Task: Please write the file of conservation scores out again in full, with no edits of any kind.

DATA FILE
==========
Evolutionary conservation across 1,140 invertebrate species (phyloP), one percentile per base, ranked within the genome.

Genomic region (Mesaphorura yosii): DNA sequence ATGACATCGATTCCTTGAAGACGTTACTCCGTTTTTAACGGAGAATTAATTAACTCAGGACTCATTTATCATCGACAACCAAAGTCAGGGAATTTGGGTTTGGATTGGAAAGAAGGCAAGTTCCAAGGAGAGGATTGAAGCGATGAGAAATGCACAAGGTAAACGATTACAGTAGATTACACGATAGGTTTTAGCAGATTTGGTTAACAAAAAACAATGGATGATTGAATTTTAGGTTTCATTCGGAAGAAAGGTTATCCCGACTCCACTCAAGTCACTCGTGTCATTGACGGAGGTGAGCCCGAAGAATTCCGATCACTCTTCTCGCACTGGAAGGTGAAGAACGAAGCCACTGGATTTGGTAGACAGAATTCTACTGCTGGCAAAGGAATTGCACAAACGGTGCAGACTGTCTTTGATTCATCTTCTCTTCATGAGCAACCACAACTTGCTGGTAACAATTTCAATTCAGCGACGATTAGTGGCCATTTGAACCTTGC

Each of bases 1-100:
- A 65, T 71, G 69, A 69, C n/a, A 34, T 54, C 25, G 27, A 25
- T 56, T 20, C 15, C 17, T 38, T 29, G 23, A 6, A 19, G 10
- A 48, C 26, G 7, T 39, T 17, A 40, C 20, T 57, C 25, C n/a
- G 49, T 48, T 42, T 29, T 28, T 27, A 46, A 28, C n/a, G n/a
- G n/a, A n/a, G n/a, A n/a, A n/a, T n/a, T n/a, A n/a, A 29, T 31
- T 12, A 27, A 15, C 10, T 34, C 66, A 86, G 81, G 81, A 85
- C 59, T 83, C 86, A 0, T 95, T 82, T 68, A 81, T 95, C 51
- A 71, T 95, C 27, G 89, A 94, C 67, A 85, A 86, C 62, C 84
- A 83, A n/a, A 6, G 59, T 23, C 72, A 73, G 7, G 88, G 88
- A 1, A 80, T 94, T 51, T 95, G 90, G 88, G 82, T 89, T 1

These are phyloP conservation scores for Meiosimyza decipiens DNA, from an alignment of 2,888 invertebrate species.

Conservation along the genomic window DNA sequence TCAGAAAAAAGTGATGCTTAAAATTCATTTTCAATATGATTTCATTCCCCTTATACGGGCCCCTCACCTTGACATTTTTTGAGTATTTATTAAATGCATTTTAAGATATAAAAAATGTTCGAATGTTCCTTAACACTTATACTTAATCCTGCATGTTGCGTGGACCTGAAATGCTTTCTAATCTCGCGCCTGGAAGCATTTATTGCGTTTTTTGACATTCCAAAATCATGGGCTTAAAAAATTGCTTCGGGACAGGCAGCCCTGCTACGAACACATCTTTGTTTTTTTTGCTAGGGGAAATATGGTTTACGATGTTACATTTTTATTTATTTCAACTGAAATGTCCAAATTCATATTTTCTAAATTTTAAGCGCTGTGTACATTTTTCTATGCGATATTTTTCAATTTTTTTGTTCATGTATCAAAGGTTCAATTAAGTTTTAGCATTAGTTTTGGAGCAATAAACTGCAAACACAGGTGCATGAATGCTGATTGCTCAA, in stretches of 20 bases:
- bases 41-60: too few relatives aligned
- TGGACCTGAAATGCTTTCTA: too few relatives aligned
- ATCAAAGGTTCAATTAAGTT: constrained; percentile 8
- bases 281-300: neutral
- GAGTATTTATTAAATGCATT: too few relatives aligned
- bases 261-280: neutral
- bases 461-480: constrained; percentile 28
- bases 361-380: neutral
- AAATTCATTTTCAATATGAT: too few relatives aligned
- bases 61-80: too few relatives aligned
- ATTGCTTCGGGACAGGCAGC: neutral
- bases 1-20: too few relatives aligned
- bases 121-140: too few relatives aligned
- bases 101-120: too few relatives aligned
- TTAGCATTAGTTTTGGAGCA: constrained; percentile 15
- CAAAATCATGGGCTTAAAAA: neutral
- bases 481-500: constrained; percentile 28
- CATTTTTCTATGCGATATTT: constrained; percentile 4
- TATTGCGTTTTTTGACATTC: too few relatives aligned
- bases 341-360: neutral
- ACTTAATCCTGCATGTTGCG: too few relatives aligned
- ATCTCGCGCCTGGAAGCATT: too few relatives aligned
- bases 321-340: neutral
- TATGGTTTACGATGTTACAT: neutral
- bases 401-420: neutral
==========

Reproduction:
Evolutionary conservation across 1,140 invertebrate species (phyloP), one percentile per base, ranked within the genome.

Genomic region (Mesaphorura yosii): DNA sequence ATGACATCGATTCCTTGAAGACGTTACTCCGTTTTTAACGGAGAATTAATTAACTCAGGACTCATTTATCATCGACAACCAAAGTCAGGGAATTTGGGTTTGGATTGGAAAGAAGGCAAGTTCCAAGGAGAGGATTGAAGCGATGAGAAATGCACAAGGTAAACGATTACAGTAGATTACACGATAGGTTTTAGCAGATTTGGTTAACAAAAAACAATGGATGATTGAATTTTAGGTTTCATTCGGAAGAAAGGTTATCCCGACTCCACTCAAGTCACTCGTGTCATTGACGGAGGTGAGCCCGAAGAATTCCGATCACTCTTCTCGCACTGGAAGGTGAAGAACGAAGCCACTGGATTTGGTAGACAGAATTCTACTGCTGGCAAAGGAATTGCACAAACGGTGCAGACTGTCTTTGATTCATCTTCTCTTCATGAGCAACCACAACTTGCTGGTAACAATTTCAATTCAGCGACGATTAGTGGCCATTTGAACCTTGC

Each of bases 1-100:
- A 65, T 71, G 69, A 69, C n/a, A 34, T 54, C 25, G 27, A 25
- T 56, T 20, C 15, C 17, T 38, T 29, G 23, A 6, A 19, G 10
- A 48, C 26, G 7, T 39, T 17, A 40, C 20, T 57, C 25, C n/a
- G 49, T 48, T 42, T 29, T 28, T 27, A 46, A 28, C n/a, G n/a
- G n/a, A n/a, G n/a, A n/a, A n/a, T n/a, T n/a, A n/a, A 29, T 31
- T 12, A 27, A 15, C 10, T 34, C 66, A 86, G 81, G 81, A 85
- C 59, T 83, C 86, A 0, T 95, T 82, T 68, A 81, T 95, C 51
- A 71, T 95, C 27, G 89, A 94, C 67, A 85, A 86, C 62, C 84
- A 83, A n/a, A 6, G 59, T 23, C 72, A 73, G 7, G 88, G 88
- A 1, A 80, T 94, T 51, T 95, G 90, G 88, G 82, T 89, T 1

These are phyloP conservation scores for Meiosimyza decipiens DNA, from an alignment of 2,888 invertebrate species.

Conservation along the genomic window DNA sequence TCAGAAAAAAGTGATGCTTAAAATTCATTTTCAATATGATTTCATTCCCCTTATACGGGCCCCTCACCTTGACATTTTTTGAGTATTTATTAAATGCATTTTAAGATATAAAAAATGTTCGAATGTTCCTTAACACTTATACTTAATCCTGCATGTTGCGTGGACCTGAAATGCTTTCTAATCTCGCGCCTGGAAGCATTTATTGCGTTTTTTGACATTCCAAAATCATGGGCTTAAAAAATTGCTTCGGGACAGGCAGCCCTGCTACGAACACATCTTTGTTTTTTTTGCTAGGGGAAATATGGTTTACGATGTTACATTTTTATTTATTTCAACTGAAATGTCCAAATTCATATTTTCTAAATTTTAAGCGCTGTGTACATTTTTCTATGCGATATTTTTCAATTTTTTTGTTCATGTATCAAAGGTTCAATTAAGTTTTAGCATTAGTTTTGGAGCAATAAACTGCAAACACAGGTGCATGAATGCTGATTGCTCAA, in stretches of 20 bases:
- bases 41-60: too few relatives aligned
- TGGACCTGAAATGCTTTCTA: too few relatives aligned
- ATCAAAGGTTCAATTAAGTT: constrained; percentile 8
- bases 281-300: neutral
- GAGTATTTATTAAATGCATT: too few relatives aligned
- bases 261-280: neutral
- bases 461-480: constrained; percentile 28
- bases 361-380: neutral
- AAATTCATTTTCAATATGAT: too few relatives aligned
- bases 61-80: too few relatives aligned
- ATTGCTTCGGGACAGGCAGC: neutral
- bases 1-20: too few relatives aligned
- bases 121-140: too few relatives aligned
- bases 101-120: too few relatives aligned
- TTAGCATTAGTTTTGGAGCA: constrained; percentile 15
- CAAAATCATGGGCTTAAAAA: neutral
- bases 481-500: constrained; percentile 28
- CATTTTTCTATGCGATATTT: constrained; percentile 4
- TATTGCGTTTTTTGACATTC: too few relatives aligned
- bases 341-360: neutral
- ACTTAATCCTGCATGTTGCG: too few relatives aligned
- ATCTCGCGCCTGGAAGCATT: too few relatives aligned
- bases 321-340: neutral
- TATGGTTTACGATGTTACAT: neutral
- bases 401-420: neutral